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A look at the year's notable local releases

On the surface, the local scene went through a tumultuous year. Bands broke up (Pleasure Void) and were rumored to have broken up (Rosavelt), reunited (Breaker) and were rumored to reunite (the original Pere Ubu, sans David Thomas), got signed to major labels (Sinomatic to Atlantic) and got signed to indie labels (Disengage to Man's Ruin). Clubs opened (the Beachland), closed (Barons), and changed names (Peabody's became Earth). But in the end, these changes didn't trigger any major shifts in terms of the local talent. The kids still went out in droves to see Mushroomhead on Halloween, and the adults opted for the mellower sounds of Anne E. DeChant, Mike Farley, and Tony Lang. The rest of us are still waiting to see what band will finally break out of Cleveland and make it live up to its rock and roll reputation. What follows is a list of the best and worst of the year in local releases.

Best:

1. Cowslingers: Boot N Rally (Shake It) -- The Cowslingers hark back to the time of Merle Haggard and Johnny Cash -- they're shitkickers who play with attitude and don't cater to pop tastes. Here, the Cowslingers deliver their hillbilly blues with the fervor of the Blasters, the great roots-rock band of the '80s.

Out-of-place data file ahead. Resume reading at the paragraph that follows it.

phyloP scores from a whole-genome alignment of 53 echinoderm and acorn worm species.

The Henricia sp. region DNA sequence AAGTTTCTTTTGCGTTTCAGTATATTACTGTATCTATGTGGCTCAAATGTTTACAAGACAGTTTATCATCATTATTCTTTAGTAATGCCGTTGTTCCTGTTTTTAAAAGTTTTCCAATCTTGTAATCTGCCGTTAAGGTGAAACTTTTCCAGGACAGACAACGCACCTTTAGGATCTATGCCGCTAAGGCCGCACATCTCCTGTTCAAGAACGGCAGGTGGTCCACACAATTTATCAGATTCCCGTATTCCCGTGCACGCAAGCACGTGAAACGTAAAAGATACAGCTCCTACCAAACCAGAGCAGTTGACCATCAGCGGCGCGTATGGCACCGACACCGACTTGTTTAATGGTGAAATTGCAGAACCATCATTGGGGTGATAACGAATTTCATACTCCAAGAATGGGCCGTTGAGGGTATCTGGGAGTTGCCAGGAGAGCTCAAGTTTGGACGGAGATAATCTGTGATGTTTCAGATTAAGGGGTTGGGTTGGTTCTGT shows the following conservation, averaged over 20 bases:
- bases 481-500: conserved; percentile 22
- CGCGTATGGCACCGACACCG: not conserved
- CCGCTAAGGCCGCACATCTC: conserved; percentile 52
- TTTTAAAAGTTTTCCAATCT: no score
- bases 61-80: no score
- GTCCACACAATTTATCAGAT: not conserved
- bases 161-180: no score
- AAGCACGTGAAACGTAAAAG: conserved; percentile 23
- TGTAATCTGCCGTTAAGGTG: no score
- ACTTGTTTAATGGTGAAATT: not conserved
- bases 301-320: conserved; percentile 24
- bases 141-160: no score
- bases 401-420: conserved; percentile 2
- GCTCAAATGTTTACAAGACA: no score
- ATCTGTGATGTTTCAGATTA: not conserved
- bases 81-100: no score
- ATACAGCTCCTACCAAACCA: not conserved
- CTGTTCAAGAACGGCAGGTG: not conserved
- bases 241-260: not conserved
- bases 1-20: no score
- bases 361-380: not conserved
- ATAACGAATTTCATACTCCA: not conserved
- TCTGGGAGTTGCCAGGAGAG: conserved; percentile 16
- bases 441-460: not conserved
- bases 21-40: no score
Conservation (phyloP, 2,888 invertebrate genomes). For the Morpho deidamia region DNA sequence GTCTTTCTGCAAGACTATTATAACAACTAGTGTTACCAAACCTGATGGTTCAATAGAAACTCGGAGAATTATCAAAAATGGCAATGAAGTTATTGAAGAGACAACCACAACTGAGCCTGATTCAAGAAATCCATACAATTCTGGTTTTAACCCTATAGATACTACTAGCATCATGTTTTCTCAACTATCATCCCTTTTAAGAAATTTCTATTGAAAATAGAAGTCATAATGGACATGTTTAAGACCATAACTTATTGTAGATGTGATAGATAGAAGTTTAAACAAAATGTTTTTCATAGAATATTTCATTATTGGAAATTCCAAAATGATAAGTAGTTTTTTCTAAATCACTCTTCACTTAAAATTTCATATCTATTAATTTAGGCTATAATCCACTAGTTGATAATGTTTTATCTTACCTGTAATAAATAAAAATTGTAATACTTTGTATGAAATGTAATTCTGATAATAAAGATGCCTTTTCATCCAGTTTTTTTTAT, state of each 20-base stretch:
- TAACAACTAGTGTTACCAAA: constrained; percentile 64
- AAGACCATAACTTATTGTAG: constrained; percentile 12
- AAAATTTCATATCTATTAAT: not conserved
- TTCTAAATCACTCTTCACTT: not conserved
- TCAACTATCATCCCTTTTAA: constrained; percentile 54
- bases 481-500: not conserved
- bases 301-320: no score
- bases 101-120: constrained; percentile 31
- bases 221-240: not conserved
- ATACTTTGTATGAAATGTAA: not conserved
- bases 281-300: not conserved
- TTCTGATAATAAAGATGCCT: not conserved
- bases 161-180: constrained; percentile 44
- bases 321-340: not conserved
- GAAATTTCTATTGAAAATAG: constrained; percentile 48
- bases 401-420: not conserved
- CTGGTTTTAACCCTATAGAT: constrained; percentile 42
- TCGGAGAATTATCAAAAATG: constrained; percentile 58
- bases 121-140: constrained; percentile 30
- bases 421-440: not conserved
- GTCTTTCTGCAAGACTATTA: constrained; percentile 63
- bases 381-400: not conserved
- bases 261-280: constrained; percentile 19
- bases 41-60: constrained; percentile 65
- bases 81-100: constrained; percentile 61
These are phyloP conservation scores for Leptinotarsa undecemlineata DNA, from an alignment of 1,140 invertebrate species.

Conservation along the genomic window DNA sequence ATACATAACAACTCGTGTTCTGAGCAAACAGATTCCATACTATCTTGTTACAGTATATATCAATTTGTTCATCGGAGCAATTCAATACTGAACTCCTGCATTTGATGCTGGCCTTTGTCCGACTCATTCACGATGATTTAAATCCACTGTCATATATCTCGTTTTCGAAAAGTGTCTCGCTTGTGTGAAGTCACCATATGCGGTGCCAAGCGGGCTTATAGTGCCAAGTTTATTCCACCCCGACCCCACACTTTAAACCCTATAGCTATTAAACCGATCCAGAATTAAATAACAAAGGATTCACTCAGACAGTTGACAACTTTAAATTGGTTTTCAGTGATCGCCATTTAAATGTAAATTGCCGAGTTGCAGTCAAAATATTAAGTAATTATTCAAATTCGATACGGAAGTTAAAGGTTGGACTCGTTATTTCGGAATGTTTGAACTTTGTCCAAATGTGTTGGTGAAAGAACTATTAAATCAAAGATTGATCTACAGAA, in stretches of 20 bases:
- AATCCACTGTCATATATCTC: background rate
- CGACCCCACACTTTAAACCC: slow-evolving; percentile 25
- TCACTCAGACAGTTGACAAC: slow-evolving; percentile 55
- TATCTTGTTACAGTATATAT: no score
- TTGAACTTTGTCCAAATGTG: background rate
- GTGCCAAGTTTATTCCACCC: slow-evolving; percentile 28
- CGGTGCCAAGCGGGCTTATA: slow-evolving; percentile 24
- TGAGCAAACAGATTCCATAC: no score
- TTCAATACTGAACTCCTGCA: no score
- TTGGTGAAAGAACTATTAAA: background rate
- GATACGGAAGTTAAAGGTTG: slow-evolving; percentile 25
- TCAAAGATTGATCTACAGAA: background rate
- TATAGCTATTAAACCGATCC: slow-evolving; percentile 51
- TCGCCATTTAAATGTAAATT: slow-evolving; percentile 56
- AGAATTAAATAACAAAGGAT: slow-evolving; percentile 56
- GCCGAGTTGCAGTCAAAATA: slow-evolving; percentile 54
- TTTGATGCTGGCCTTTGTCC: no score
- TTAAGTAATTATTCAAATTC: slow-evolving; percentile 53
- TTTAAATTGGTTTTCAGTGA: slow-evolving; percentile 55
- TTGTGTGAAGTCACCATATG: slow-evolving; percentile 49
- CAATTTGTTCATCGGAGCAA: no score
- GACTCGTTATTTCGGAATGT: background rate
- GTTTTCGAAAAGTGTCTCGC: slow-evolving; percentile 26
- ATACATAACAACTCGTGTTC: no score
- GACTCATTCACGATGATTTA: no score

2. Aloha: That's Your Fire (Polyvinyl) -- Using vibes, congas, and piano in addition to drums, bass, and guitars, Aloha represents the missing link between emocore and the jam aesthetic. Its full-length debut is both beautiful and dissonant.

3. St. Jayne: Evil Bitterness (Cack-o-phone) -- The cover art -- a depiction of Jayne Mansfield engulfed in primitively sketched flames -- suggests the demonology at work here. With gruff, snarling vocals, Chris Yarmock sounds possessed, and he comes off as a cross between David Yow and Iggy Pop. His garbled vocals are often hard to take, but the musicianship is solid, as the band plays with the right mixture of finesse and aggression.

4. Saul Glennon Trio: Music for Three Piece Quartet (Gordon D) -- Slavic Village's Saul Glennon Trio plays what it calls "baroque-style power pop." While its songwriting sensibilities are often buried beneath off-key vocals and sloppy production, the band, which takes its name from an old Batman comic, writes songs with just enough hooks to suggest its latent talent.

5. GC5: Kisses From Hanoi (Outsider) -- The GC5 plays political street punk at its finest on Kisses From Hanoi. Helping get the message across is the fact that the GC5 is more melodic than most punk rock groups -- consider it Cleveland's answer to the Clash.

6. Ripsquad: Illa Godz (Deepthinka) -- Not concerned with rapping about jewelry and cars, Ripsquad is, in its own words, a "throwback to when rap albums not only had replay value, but made you want to listen from start to finish." The duo has the indie attitude and poetic aspirations you'll find in albums on labels such as Rawkus and Ark 75.

7. Disengage: Obsessions Become Phobias (Man's Ruin) -- Obsessions Become Phobias has the same heavy guitars and parched vocals that typify stoner acts such as Queens of the Stone Age, Fu Manchu, and Nebula. But that's not to say that Disengage is derivative -- the group's tight arrangements owe as much to hardcore as metal and feature a unique combination of the two genres.